Thinking of buying an apartment before July 1?
In order to address the problem of Australia’s shortage of affordable housing, most of our major cities have seen a sharp increase in the number of new apartment developments that have been constructed in the last few years. But, aside from high rise apartment complexes reaching the point of oversupply in most of our major cities, buyers also have to be wary about building defects, which are so common that the NSW Government had to introduce legislation to address it.
The legislation, anecdotally known as the ‘Meriton clause’, which was introduced in 2015 and will take effect on July 1, 2016, now requires builders to provide the Secretary of the NSW Department of Finance, Services and Innovation with a bond of two percent of the contract price for the building work. The bond will be held until an independent building inspector, appointed by the developer, has inspected the building and prepared two reports on the building work — the first 15-18 months after completion of the building work, and the second 21-24 months after building work is completed.
If there are no building defects, the bond is returned to the developer. If building defects are present following the first ‘interim’ report, the builder is required to rectify them before the next building inspection. If, after the second and final building inspection, the defects still haven’t been rectified by the builder, the bond may be released to the owners corporation to pay for the defects to be rectified.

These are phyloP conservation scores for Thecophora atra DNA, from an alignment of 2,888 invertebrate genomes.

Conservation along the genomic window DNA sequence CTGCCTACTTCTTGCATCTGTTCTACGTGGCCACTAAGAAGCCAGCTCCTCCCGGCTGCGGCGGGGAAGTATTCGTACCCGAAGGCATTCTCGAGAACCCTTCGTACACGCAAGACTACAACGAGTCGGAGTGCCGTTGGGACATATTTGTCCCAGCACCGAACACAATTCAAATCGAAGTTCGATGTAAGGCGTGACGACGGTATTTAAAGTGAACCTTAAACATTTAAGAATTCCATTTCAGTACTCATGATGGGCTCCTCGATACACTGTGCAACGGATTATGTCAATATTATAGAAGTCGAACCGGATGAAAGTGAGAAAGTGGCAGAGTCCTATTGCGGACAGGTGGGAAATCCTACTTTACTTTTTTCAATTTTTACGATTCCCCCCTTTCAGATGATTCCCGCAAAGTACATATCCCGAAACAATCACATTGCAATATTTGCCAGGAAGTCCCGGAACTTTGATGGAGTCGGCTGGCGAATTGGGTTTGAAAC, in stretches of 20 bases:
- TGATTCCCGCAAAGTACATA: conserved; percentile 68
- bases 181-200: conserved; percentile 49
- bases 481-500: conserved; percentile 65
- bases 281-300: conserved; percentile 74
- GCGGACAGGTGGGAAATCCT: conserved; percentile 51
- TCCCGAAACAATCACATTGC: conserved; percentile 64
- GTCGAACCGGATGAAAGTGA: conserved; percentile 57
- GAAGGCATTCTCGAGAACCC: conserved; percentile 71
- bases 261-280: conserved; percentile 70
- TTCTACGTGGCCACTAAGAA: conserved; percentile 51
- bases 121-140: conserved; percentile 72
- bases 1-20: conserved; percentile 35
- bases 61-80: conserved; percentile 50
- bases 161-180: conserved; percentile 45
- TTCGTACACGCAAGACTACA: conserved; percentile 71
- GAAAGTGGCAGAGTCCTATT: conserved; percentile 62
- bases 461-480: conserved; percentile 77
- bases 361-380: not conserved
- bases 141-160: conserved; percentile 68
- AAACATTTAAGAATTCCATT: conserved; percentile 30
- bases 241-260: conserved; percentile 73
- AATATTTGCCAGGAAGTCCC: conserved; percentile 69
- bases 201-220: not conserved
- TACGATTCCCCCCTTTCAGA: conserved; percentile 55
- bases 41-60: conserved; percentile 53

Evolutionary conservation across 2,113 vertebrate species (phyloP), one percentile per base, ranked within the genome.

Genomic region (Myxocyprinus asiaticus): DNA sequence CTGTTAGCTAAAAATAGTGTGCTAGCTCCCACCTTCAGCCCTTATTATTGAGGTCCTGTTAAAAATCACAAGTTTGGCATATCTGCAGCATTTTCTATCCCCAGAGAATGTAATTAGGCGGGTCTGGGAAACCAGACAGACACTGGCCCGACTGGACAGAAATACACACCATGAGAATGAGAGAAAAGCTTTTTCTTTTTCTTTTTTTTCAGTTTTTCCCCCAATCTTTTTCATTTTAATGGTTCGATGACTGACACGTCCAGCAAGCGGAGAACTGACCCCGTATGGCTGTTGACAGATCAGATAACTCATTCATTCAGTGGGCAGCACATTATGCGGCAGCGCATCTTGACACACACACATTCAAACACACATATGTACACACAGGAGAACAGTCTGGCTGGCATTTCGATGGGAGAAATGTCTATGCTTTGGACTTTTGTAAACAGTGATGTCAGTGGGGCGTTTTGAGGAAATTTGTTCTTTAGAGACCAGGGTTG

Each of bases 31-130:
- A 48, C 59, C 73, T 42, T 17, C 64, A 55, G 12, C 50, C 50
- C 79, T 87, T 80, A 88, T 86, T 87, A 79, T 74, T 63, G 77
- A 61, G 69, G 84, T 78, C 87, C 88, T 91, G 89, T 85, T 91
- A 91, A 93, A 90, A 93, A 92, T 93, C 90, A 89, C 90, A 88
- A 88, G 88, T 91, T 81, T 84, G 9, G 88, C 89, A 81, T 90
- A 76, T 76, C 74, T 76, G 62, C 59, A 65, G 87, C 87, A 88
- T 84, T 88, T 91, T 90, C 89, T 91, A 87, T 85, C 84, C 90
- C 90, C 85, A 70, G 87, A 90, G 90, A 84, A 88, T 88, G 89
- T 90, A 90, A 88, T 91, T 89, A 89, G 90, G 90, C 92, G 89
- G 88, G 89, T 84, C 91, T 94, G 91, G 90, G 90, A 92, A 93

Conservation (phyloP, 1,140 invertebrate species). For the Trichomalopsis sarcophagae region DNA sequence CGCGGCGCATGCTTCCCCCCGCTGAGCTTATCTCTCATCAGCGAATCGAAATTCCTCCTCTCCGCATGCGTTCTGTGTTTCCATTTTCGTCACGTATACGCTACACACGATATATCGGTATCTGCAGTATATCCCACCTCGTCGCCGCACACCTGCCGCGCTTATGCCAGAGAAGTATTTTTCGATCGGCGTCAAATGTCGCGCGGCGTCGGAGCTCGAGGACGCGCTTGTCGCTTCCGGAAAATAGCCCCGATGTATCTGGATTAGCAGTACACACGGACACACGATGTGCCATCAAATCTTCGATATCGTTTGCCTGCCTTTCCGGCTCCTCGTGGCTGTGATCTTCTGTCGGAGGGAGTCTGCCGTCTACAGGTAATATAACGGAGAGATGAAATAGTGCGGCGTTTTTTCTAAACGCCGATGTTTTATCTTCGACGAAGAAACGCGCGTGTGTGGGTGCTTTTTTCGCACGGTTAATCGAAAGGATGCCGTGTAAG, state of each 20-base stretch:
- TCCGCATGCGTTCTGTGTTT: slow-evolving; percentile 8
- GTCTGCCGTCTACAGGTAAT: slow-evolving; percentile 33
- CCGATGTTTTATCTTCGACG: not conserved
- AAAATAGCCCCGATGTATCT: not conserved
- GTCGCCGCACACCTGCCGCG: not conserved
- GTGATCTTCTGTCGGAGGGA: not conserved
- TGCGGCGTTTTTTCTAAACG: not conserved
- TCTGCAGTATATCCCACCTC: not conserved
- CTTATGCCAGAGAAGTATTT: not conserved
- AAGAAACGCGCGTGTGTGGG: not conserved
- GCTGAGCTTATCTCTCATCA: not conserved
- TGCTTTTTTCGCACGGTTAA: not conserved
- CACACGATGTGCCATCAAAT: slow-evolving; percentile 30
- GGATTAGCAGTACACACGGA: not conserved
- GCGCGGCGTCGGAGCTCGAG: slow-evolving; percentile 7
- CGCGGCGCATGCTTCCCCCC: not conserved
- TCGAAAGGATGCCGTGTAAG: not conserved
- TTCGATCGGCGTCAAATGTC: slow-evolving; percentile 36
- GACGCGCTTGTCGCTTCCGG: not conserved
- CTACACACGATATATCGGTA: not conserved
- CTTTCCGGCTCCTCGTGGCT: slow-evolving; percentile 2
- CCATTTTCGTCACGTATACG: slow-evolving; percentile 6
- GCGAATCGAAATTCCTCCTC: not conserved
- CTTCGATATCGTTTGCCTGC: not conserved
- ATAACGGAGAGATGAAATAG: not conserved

Building contracts entered into before July 1 are excluded
This is good news for the buyers of apartment complexes constructed after July 1 this year, but for the many hundreds of thousands of apartments that will be constructed — or will commence construction — before July, when the legislation comes into effect, they’ll still be left without any protection against defective building work.
If you’re looking to buy an apartment in a complex that has been constructed or will be completed before July 2016, and therefore will be excluded from the new legislation, you need to be extra vigilant by having a thorough building inspection done. Most of the time, the owners have to wear the cost of having building defects rectified, which is usually added into the strata fees, while in more extreme cases, the owners may decide to pursue the developers through the courts to recover any out-of-pocket expenses.
If you’re buying an apartment off the plan, try to avoid buying one that will begin construction before July, 2016. In doing so, you’ll have better peace of mind knowing that there is legislation in place to protect you from the prohibitive cost of repairing any building defects. If you’re buying an already established apartment, be sure to find who the developer was and have a building inspection done to see if there are any defects that you may need to have rectified after you move in — or whether they are being paid for by way of the strata fees.
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